#clinton Pryor, a 27 year old man from the Wajuk, Balardung, Kija and Yulparitja peoples of Western Australia has been on a long walk. His epic journey beginning in Matargarup near Perth and going through the harsh deserts of Central Australia in blistering heat to the Northern Territory and the red center to Uluru, then reaching the windy coastline of South Australia. Now after many months he has arrived in the damp, cold winter of the city of Melbourne.

He is tough and continues to walk

After setting out in September last year he has trekked an astonishing 4800km so far. Clinton is walking for justice, and for a treaty for Indigenous people.

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He has become an inspiration to many and been nicknamed the Spirit Walker. Along the way he has nearly ran out of water, had a severe infection in his knee and gone through three phones and five pairs of shoes! Yet, he is tough, and despite the challenges he continues to walk with his carved staff in his hand to support him, starting early each morning and continuing on until around 8pm each night, only stopping for meals.

Walking for Awareness

He walks for a important cause, to bring attention to the injustice many of his people endure, especially poverty, which could become worse if remote communities are forced to close, which is currently happening in Australia. Indigenous people have always lived in communities and without it they are without connection to their culture and homelessness and poverty will worsen.

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As a young Indigenous man he feels it is his duty to raise awareness of these issues and Aboriginal rights.

Gathering Together on Wurundgjeri Land

Tuesday, 6th of June 2017 at 5.30pm on Wurundgjeri land, in Naarm (Melbourne) many supporters gathered at Parliament gardens walking together to the iconic Flinders Street Station for a peaceful march and a press conference to support Clinton Pryor's walk for Justice. Along with the Warriors of Aboriginal Resistance, who together are bringing awareness to many issues which are facing Indigenous Australians.

These issues include the forced closure of remote Indigenous communities, homelessness and poverty, high rates of Indigenous people incarcerated, Indigenous suicide and the growing movement for a treaty between traditional land owners and the government. Clinton Pryor also has a strong message of connecting and respecting all people together who live in Australia.

A great number of people gathered to hear this message out the front of Parliament house in Melbourne, waving banners and the Aboriginal flag, as a peaceful way to show their support.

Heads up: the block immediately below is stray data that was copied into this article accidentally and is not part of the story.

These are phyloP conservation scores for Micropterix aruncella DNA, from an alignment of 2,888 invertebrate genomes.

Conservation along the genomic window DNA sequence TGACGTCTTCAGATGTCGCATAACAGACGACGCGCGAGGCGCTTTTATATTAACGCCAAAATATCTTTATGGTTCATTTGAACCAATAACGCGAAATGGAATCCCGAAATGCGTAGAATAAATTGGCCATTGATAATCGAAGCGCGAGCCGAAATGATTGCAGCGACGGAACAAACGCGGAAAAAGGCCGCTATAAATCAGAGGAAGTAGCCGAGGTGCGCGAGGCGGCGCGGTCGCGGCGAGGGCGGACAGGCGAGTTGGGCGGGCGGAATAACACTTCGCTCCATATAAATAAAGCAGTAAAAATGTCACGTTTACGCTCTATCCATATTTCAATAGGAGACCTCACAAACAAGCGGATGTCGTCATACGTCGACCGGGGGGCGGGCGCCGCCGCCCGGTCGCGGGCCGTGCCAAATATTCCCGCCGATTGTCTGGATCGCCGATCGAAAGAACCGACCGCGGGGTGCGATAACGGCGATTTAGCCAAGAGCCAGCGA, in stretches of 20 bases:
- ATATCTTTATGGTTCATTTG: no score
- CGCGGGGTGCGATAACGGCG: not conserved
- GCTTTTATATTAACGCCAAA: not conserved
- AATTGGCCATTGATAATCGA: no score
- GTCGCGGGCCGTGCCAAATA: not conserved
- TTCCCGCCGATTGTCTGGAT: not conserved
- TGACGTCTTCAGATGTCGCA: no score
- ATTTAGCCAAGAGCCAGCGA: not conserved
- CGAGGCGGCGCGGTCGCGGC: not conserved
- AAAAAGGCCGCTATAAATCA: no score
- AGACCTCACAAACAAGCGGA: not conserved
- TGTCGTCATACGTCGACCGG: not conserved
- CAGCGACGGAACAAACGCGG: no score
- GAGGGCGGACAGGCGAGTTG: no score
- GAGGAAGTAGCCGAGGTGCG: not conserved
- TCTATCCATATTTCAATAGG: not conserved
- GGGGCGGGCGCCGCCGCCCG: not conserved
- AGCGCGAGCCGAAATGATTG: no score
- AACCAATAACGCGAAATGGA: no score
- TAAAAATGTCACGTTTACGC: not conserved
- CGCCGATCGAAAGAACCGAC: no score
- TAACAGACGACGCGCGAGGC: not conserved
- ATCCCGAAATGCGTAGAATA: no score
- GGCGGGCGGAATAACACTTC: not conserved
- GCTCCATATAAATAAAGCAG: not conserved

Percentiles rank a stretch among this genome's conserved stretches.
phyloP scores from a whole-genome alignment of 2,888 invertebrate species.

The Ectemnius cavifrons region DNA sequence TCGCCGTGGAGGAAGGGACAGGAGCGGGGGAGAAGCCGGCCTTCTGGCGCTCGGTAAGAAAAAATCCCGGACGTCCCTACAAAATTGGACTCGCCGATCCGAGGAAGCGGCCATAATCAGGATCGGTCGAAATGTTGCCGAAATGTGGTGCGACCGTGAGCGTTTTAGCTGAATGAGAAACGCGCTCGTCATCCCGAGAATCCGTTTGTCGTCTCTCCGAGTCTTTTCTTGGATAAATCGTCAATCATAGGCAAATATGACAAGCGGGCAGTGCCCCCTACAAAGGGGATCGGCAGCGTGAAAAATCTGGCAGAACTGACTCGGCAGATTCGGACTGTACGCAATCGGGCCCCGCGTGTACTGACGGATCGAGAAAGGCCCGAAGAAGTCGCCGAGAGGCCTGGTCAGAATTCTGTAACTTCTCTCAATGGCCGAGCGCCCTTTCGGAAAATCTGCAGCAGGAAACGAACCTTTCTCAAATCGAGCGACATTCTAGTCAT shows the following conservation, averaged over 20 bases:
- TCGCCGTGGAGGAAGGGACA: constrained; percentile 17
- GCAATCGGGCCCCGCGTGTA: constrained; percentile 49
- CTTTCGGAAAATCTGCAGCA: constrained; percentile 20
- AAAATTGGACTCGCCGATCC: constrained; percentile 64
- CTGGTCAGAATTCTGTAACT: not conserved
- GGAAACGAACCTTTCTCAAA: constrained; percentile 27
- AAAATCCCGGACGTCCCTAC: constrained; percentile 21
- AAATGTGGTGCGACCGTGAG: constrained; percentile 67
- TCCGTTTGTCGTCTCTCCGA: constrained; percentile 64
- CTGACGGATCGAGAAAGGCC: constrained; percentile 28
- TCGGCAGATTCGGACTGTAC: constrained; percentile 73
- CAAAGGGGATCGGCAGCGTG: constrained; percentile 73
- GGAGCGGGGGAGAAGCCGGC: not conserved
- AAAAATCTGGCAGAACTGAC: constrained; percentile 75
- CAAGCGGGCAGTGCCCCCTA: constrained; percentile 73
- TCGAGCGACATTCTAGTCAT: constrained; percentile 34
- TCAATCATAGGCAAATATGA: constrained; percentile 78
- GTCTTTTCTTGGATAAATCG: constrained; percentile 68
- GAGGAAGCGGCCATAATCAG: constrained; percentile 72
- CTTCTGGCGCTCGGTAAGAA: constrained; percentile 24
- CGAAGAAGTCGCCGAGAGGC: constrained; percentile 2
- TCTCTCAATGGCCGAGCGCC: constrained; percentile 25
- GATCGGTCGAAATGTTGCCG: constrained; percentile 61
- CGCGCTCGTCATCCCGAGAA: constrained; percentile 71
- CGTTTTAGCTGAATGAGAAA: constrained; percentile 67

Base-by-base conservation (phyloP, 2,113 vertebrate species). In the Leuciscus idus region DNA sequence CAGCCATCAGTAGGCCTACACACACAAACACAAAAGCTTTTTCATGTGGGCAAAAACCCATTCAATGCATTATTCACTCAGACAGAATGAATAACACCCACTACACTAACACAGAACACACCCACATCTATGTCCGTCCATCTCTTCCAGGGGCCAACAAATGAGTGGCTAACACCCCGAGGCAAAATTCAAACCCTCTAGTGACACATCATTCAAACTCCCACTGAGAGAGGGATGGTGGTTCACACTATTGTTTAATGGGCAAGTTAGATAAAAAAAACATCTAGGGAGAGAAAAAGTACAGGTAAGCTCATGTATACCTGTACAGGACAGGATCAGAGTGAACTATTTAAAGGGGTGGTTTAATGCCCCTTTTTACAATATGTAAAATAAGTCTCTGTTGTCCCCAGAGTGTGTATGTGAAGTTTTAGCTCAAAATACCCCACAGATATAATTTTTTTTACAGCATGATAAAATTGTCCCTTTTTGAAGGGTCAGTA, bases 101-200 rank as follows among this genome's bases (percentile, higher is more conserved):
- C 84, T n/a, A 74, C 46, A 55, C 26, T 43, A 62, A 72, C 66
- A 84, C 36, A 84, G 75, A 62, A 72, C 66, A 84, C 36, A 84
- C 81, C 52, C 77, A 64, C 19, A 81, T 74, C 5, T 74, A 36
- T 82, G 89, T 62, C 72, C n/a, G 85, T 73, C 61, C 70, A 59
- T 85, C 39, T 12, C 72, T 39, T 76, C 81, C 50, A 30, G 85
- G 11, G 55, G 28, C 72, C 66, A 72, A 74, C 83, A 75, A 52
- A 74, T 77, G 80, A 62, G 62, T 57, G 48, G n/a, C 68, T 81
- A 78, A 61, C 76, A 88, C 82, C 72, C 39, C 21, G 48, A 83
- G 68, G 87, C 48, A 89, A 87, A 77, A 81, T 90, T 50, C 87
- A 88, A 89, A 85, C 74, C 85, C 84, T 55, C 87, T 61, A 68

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Clinton said about his people; "We know this land very well, we have been living off it for thousands of years. We know very well how this land and environment works. It's time you fellas listen to us. It doesn't just effect our people...every person suffers as well as the wildlife. Our elders should be given back control of communities."

Perambulate onto Australia's Capital

Clinton and his grassroots walk for justice team are headed next up the East Coast to Sydney and then onto Australia's political capital Canberra. When he arrives in Canberra he will deliver a potent message of sovereignty and rights for first nation peoples on behalf of Indigenous people. Clinton and his team will most likely reach the capital in 3 or 4 months, once he arrives he hopes to talk with Australian Prime Minister Malcolm Turnbull and the Attorney-General, and deliver the many integral messages he has received from communities along the way.

He also wants to discuss with politicians the importance of respecting this beautiful land and the imminent ecological threats we face - especially due to mining. "I see the land and animal, I see this world in a different way. It's like Star Wars like the Force. But I get my strength from the land. It very hard to explain sometime. The land gives me strength and I give her the love and care for what she need from me by looking after her and trying to protect her from this mining company. My people we believe that when we die we come back and be a part of the tree, animal, rock, river, the air and the land itself. That why I very connected to the land because I know that those who pass on before me are always with me and around me. The great energy of life," he stated. Currently one of the great wonders of the natural world Great Barrier Reef is dying and mass species extinction of native flora and fauna in Australia is happening at an alarming rate. This message he brings is very relevant.

A Role Model

Along the long journey, Clinton has been stopping at Aboriginal communities meeting with elders from different nations and hearing their voice. He also stops in at community centers and schools and he has become a welcome #Role Model for young Indigenous Australians, spreading a positive message of respecting land, elders, and not taking drugs or drinking, and preserving and celebrating culture. He has had a growing support team of dedicated volunteers which have been following Clinton's journey in their cars, one which is a white sedan covered in signatures of supporters. He is becoming an inspiration to people all across the world and has thousands of followers on social media. He said "I am doing this walk for our people, for myself and also for my mum."